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Discussions Begin On Latino Studies

By Kate L. Rakoczy, Crimson Staff Writer

A group of professors working to expand Harvard’s programs in Latino studies met with University Provost Steven E. Hyman Monday, in what all parties are calling a “positive step.” But no concrete plans came out of the discussion, and the group veered away from discussing the specific goal of a center for Latino studies proposed last June.

“The provost was quite responsive to the issues raised at the meeting, [such as] the importance of immigration and globalization...and the explosive growth of the Latin American-origin population,” said Gutman Professor of Latin American Affairs John H. Coatsworth.

Hyman said yesterday he still is only beginning to explore the alternatives for expanding Latino studies at Harvard.

“I don’t want to create enormous expectations,” Hyman said. “I thought it was a terrific meeting—my sense was that this was a group of thoughtful faculty colleagues who were discussing very promising ways of addressing important issues.”

The issue of Latino studies at Harvard received national attention when a Boston Globe article tied slow progress on a Latino studies center to University President Lawrence H. Summers’ conflict with the Afro-American Studies department. Professors said the Afro-American Studies media scandal led them to question Summers’ commitment to seriously considering the proposed Latino studies center.

But after Monday’s meeting, the group said it is not the form but the quality and quantity of research in Latino studies that matters to them.

“I think whether we call it a center or a program or it stays an interfaculty committee is less important than whether we find a way to ensure high-quality teaching and research,” said Coatsworth, who directs the David Rockefeller Center for Latin American Studies.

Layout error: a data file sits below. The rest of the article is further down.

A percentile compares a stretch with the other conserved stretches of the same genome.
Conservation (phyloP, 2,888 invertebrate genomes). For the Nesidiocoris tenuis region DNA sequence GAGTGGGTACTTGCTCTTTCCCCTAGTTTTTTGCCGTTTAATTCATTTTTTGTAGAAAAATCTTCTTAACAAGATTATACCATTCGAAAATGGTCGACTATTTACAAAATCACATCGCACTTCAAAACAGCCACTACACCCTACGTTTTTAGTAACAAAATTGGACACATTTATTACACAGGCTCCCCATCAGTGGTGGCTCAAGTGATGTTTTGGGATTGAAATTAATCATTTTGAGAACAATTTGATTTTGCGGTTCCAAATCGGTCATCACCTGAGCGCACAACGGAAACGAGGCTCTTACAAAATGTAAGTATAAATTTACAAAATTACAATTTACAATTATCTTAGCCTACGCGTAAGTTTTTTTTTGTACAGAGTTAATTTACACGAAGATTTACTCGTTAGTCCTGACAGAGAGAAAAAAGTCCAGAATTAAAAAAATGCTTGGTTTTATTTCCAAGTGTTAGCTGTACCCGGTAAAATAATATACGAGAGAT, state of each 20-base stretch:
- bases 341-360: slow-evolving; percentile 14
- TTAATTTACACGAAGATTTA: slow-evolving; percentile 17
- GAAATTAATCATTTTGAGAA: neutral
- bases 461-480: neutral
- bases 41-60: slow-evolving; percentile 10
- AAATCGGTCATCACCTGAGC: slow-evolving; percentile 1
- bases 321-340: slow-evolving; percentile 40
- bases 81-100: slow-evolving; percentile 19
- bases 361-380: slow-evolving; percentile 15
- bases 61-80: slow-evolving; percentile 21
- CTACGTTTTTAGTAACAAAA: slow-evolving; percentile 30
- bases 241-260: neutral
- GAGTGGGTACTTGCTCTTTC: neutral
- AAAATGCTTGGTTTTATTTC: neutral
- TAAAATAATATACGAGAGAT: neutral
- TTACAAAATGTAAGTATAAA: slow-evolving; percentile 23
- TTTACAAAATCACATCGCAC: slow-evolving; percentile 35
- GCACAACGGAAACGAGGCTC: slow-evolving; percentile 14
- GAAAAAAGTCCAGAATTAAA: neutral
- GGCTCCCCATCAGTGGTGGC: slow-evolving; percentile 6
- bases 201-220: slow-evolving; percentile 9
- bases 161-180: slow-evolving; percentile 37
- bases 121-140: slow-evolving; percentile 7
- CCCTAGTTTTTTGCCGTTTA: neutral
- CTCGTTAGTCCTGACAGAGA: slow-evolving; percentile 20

Student leaders of Latino organizations across the University say that the interest in Latino studies exists—even if students haven’t mobilized in favor of any specific programs.

“I think that Latino studies is one of the areas that Harvard has yet to address but that affects many of us who live in the U.S. whether Latino or not,” wrote Maribel Hernandez, president of Harvard-Radcliffe RAZA, in an e-mail.

Hernandez said that RAZA, an organization of Chicano students, will be discussing the issue of a Latino studies program in the future.

To actually enact a program for undergraduates in Latino studies, the proposal would need to be approved by the Faculty of Arts and Sciences and the Committee on Ethnic Studies.

Hyman said that he has spoken with many members of the Committee on Ethnic Studies and that he will be meeting with a subset of the professors present at Monday’s discussion Tuesday afternoon.

Under current Faculty policy, any program of Ethnic Studies at Harvard must be broadly based and should seek not to “limit, or to privilege, the study of some ethnic groups at the expense of others.”

This might limit the options for creating large-scale Latino studies initiatives.

Liliana Antelo, one of the co-chairs of the Concilio Latino, an umbrella organization for Latino student groups at Harvard’s various schools, said she has seen great interest among the Latino community at Harvard in the field of Latino studies, but she believes efforts might be better directed toward expanding a general ethnic studies program than a program specific to Latino studies.

“That might be a more practical way of diversifying the types of things students study at Harvard,” she said.

—Catherine E. Shoichet contributed to the reporting of this story.

—Staff writer Kate L. Rakoczy can be reached at

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